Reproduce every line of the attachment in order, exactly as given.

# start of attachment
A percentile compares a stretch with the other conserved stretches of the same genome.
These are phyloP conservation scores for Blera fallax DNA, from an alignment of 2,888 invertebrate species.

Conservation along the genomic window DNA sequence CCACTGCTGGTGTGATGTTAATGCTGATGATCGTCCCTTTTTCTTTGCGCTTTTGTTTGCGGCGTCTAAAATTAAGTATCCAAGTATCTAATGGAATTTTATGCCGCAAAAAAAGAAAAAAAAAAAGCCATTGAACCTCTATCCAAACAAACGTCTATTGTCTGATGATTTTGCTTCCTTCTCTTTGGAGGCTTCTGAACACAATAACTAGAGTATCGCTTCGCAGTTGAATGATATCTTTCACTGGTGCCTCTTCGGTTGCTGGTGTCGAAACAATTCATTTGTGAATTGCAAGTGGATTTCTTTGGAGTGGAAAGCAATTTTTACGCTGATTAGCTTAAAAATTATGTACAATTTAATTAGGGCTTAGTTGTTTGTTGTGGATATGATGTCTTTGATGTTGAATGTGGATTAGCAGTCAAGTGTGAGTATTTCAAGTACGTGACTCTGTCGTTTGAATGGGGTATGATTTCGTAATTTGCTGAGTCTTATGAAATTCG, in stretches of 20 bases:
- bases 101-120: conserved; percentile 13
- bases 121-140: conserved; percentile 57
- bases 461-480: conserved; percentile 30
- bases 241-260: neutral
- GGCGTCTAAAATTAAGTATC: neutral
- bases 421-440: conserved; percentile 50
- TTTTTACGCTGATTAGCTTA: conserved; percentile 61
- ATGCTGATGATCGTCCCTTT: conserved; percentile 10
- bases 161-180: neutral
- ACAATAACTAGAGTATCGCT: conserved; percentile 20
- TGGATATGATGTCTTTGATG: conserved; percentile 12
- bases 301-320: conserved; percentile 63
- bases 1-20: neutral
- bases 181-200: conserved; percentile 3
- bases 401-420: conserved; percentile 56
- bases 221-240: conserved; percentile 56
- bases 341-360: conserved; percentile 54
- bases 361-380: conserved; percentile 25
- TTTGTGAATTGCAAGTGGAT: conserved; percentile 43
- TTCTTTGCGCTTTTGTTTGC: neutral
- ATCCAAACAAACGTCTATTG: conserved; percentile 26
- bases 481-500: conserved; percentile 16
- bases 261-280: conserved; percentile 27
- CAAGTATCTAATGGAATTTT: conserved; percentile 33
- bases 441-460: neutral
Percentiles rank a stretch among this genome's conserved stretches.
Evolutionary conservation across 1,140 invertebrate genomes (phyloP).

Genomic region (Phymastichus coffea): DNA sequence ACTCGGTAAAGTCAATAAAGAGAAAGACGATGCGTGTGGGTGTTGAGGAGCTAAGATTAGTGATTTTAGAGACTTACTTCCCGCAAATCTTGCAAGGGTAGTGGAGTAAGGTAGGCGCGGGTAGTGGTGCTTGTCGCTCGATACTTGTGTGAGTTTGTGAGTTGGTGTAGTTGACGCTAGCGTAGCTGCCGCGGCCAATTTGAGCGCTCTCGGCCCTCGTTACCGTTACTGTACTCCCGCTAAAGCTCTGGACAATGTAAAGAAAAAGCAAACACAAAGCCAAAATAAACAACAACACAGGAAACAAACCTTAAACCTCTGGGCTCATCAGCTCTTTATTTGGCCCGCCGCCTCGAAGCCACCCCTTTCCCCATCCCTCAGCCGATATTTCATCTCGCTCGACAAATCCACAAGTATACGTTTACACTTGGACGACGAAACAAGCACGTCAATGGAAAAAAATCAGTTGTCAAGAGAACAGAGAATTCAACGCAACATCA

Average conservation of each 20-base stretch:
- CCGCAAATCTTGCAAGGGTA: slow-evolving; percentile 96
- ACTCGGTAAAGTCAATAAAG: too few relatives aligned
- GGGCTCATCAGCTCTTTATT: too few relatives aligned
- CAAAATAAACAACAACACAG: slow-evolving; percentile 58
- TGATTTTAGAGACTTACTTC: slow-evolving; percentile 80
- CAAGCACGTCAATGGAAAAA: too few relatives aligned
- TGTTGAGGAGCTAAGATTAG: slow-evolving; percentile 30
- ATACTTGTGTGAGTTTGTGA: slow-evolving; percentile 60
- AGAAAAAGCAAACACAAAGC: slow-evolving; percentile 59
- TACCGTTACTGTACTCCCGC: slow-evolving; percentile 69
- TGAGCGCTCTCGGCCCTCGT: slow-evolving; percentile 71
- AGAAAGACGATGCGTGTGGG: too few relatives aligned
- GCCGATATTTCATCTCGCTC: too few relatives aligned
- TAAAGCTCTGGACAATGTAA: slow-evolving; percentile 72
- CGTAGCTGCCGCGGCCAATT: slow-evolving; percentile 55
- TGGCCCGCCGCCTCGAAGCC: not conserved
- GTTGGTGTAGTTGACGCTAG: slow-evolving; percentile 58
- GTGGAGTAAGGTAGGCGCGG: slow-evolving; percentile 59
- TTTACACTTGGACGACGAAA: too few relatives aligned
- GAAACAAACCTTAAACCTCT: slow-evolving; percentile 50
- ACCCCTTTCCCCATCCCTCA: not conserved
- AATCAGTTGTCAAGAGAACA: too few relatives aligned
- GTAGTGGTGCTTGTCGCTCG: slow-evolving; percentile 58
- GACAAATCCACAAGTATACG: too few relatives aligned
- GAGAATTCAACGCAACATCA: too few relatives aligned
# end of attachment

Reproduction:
A percentile compares a stretch with the other conserved stretches of the same genome.
These are phyloP conservation scores for Blera fallax DNA, from an alignment of 2,888 invertebrate species.

Conservation along the genomic window DNA sequence CCACTGCTGGTGTGATGTTAATGCTGATGATCGTCCCTTTTTCTTTGCGCTTTTGTTTGCGGCGTCTAAAATTAAGTATCCAAGTATCTAATGGAATTTTATGCCGCAAAAAAAGAAAAAAAAAAAGCCATTGAACCTCTATCCAAACAAACGTCTATTGTCTGATGATTTTGCTTCCTTCTCTTTGGAGGCTTCTGAACACAATAACTAGAGTATCGCTTCGCAGTTGAATGATATCTTTCACTGGTGCCTCTTCGGTTGCTGGTGTCGAAACAATTCATTTGTGAATTGCAAGTGGATTTCTTTGGAGTGGAAAGCAATTTTTACGCTGATTAGCTTAAAAATTATGTACAATTTAATTAGGGCTTAGTTGTTTGTTGTGGATATGATGTCTTTGATGTTGAATGTGGATTAGCAGTCAAGTGTGAGTATTTCAAGTACGTGACTCTGTCGTTTGAATGGGGTATGATTTCGTAATTTGCTGAGTCTTATGAAATTCG, in stretches of 20 bases:
- bases 101-120: conserved; percentile 13
- bases 121-140: conserved; percentile 57
- bases 461-480: conserved; percentile 30
- bases 241-260: neutral
- GGCGTCTAAAATTAAGTATC: neutral
- bases 421-440: conserved; percentile 50
- TTTTTACGCTGATTAGCTTA: conserved; percentile 61
- ATGCTGATGATCGTCCCTTT: conserved; percentile 10
- bases 161-180: neutral
- ACAATAACTAGAGTATCGCT: conserved; percentile 20
- TGGATATGATGTCTTTGATG: conserved; percentile 12
- bases 301-320: conserved; percentile 63
- bases 1-20: neutral
- bases 181-200: conserved; percentile 3
- bases 401-420: conserved; percentile 56
- bases 221-240: conserved; percentile 56
- bases 341-360: conserved; percentile 54
- bases 361-380: conserved; percentile 25
- TTTGTGAATTGCAAGTGGAT: conserved; percentile 43
- TTCTTTGCGCTTTTGTTTGC: neutral
- ATCCAAACAAACGTCTATTG: conserved; percentile 26
- bases 481-500: conserved; percentile 16
- bases 261-280: conserved; percentile 27
- CAAGTATCTAATGGAATTTT: conserved; percentile 33
- bases 441-460: neutral
Percentiles rank a stretch among this genome's conserved stretches.
Evolutionary conservation across 1,140 invertebrate genomes (phyloP).

Genomic region (Phymastichus coffea): DNA sequence ACTCGGTAAAGTCAATAAAGAGAAAGACGATGCGTGTGGGTGTTGAGGAGCTAAGATTAGTGATTTTAGAGACTTACTTCCCGCAAATCTTGCAAGGGTAGTGGAGTAAGGTAGGCGCGGGTAGTGGTGCTTGTCGCTCGATACTTGTGTGAGTTTGTGAGTTGGTGTAGTTGACGCTAGCGTAGCTGCCGCGGCCAATTTGAGCGCTCTCGGCCCTCGTTACCGTTACTGTACTCCCGCTAAAGCTCTGGACAATGTAAAGAAAAAGCAAACACAAAGCCAAAATAAACAACAACACAGGAAACAAACCTTAAACCTCTGGGCTCATCAGCTCTTTATTTGGCCCGCCGCCTCGAAGCCACCCCTTTCCCCATCCCTCAGCCGATATTTCATCTCGCTCGACAAATCCACAAGTATACGTTTACACTTGGACGACGAAACAAGCACGTCAATGGAAAAAAATCAGTTGTCAAGAGAACAGAGAATTCAACGCAACATCA

Average conservation of each 20-base stretch:
- CCGCAAATCTTGCAAGGGTA: slow-evolving; percentile 96
- ACTCGGTAAAGTCAATAAAG: too few relatives aligned
- GGGCTCATCAGCTCTTTATT: too few relatives aligned
- CAAAATAAACAACAACACAG: slow-evolving; percentile 58
- TGATTTTAGAGACTTACTTC: slow-evolving; percentile 80
- CAAGCACGTCAATGGAAAAA: too few relatives aligned
- TGTTGAGGAGCTAAGATTAG: slow-evolving; percentile 30
- ATACTTGTGTGAGTTTGTGA: slow-evolving; percentile 60
- AGAAAAAGCAAACACAAAGC: slow-evolving; percentile 59
- TACCGTTACTGTACTCCCGC: slow-evolving; percentile 69
- TGAGCGCTCTCGGCCCTCGT: slow-evolving; percentile 71
- AGAAAGACGATGCGTGTGGG: too few relatives aligned
- GCCGATATTTCATCTCGCTC: too few relatives aligned
- TAAAGCTCTGGACAATGTAA: slow-evolving; percentile 72
- CGTAGCTGCCGCGGCCAATT: slow-evolving; percentile 55
- TGGCCCGCCGCCTCGAAGCC: not conserved
- GTTGGTGTAGTTGACGCTAG: slow-evolving; percentile 58
- GTGGAGTAAGGTAGGCGCGG: slow-evolving; percentile 59
- TTTACACTTGGACGACGAAA: too few relatives aligned
- GAAACAAACCTTAAACCTCT: slow-evolving; percentile 50
- ACCCCTTTCCCCATCCCTCA: not conserved
- AATCAGTTGTCAAGAGAACA: too few relatives aligned
- GTAGTGGTGCTTGTCGCTCG: slow-evolving; percentile 58
- GACAAATCCACAAGTATACG: too few relatives aligned
- GAGAATTCAACGCAACATCA: too few relatives aligned